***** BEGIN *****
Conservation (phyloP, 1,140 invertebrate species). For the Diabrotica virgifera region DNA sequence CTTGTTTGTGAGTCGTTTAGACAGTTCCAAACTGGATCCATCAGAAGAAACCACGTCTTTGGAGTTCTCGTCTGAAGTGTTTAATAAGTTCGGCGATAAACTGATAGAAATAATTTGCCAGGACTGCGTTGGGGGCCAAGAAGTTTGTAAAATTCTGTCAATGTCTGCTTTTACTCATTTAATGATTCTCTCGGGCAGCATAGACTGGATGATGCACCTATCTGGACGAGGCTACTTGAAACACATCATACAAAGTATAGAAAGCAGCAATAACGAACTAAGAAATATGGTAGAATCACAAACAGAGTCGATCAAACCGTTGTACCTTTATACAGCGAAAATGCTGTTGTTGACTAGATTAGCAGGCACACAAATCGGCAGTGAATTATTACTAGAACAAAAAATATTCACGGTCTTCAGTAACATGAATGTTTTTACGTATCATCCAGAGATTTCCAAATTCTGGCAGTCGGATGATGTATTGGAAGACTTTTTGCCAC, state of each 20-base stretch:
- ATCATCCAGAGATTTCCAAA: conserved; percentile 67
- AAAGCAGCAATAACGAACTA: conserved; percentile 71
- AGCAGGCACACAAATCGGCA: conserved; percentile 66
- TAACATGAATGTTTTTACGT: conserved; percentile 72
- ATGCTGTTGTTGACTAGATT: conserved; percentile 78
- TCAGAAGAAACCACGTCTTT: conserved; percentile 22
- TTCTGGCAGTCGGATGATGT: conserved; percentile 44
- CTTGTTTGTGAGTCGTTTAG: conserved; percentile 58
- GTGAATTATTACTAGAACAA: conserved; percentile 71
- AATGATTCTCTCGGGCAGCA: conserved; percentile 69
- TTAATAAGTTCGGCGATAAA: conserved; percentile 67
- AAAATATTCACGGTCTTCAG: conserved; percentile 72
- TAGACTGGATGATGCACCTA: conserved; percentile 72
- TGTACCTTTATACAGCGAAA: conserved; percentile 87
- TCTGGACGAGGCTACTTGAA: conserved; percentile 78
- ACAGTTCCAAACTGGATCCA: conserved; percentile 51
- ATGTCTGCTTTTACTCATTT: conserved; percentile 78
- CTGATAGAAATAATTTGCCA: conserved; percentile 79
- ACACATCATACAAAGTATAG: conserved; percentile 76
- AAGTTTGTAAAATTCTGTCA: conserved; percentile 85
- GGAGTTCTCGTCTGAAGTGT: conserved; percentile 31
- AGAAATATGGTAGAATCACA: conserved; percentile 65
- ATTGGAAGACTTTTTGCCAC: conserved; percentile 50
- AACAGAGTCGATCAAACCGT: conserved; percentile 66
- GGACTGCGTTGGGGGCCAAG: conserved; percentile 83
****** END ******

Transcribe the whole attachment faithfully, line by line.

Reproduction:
Conservation (phyloP, 1,140 invertebrate species). For the Diabrotica virgifera region DNA sequence CTTGTTTGTGAGTCGTTTAGACAGTTCCAAACTGGATCCATCAGAAGAAACCACGTCTTTGGAGTTCTCGTCTGAAGTGTTTAATAAGTTCGGCGATAAACTGATAGAAATAATTTGCCAGGACTGCGTTGGGGGCCAAGAAGTTTGTAAAATTCTGTCAATGTCTGCTTTTACTCATTTAATGATTCTCTCGGGCAGCATAGACTGGATGATGCACCTATCTGGACGAGGCTACTTGAAACACATCATACAAAGTATAGAAAGCAGCAATAACGAACTAAGAAATATGGTAGAATCACAAACAGAGTCGATCAAACCGTTGTACCTTTATACAGCGAAAATGCTGTTGTTGACTAGATTAGCAGGCACACAAATCGGCAGTGAATTATTACTAGAACAAAAAATATTCACGGTCTTCAGTAACATGAATGTTTTTACGTATCATCCAGAGATTTCCAAATTCTGGCAGTCGGATGATGTATTGGAAGACTTTTTGCCAC, state of each 20-base stretch:
- ATCATCCAGAGATTTCCAAA: conserved; percentile 67
- AAAGCAGCAATAACGAACTA: conserved; percentile 71
- AGCAGGCACACAAATCGGCA: conserved; percentile 66
- TAACATGAATGTTTTTACGT: conserved; percentile 72
- ATGCTGTTGTTGACTAGATT: conserved; percentile 78
- TCAGAAGAAACCACGTCTTT: conserved; percentile 22
- TTCTGGCAGTCGGATGATGT: conserved; percentile 44
- CTTGTTTGTGAGTCGTTTAG: conserved; percentile 58
- GTGAATTATTACTAGAACAA: conserved; percentile 71
- AATGATTCTCTCGGGCAGCA: conserved; percentile 69
- TTAATAAGTTCGGCGATAAA: conserved; percentile 67
- AAAATATTCACGGTCTTCAG: conserved; percentile 72
- TAGACTGGATGATGCACCTA: conserved; percentile 72
- TGTACCTTTATACAGCGAAA: conserved; percentile 87
- TCTGGACGAGGCTACTTGAA: conserved; percentile 78
- ACAGTTCCAAACTGGATCCA: conserved; percentile 51
- ATGTCTGCTTTTACTCATTT: conserved; percentile 78
- CTGATAGAAATAATTTGCCA: conserved; percentile 79
- ACACATCATACAAAGTATAG: conserved; percentile 76
- AAGTTTGTAAAATTCTGTCA: conserved; percentile 85
- GGAGTTCTCGTCTGAAGTGT: conserved; percentile 31
- AGAAATATGGTAGAATCACA: conserved; percentile 65
- ATTGGAAGACTTTTTGCCAC: conserved; percentile 50
- AACAGAGTCGATCAAACCGT: conserved; percentile 66
- GGACTGCGTTGGGGGCCAAG: conserved; percentile 83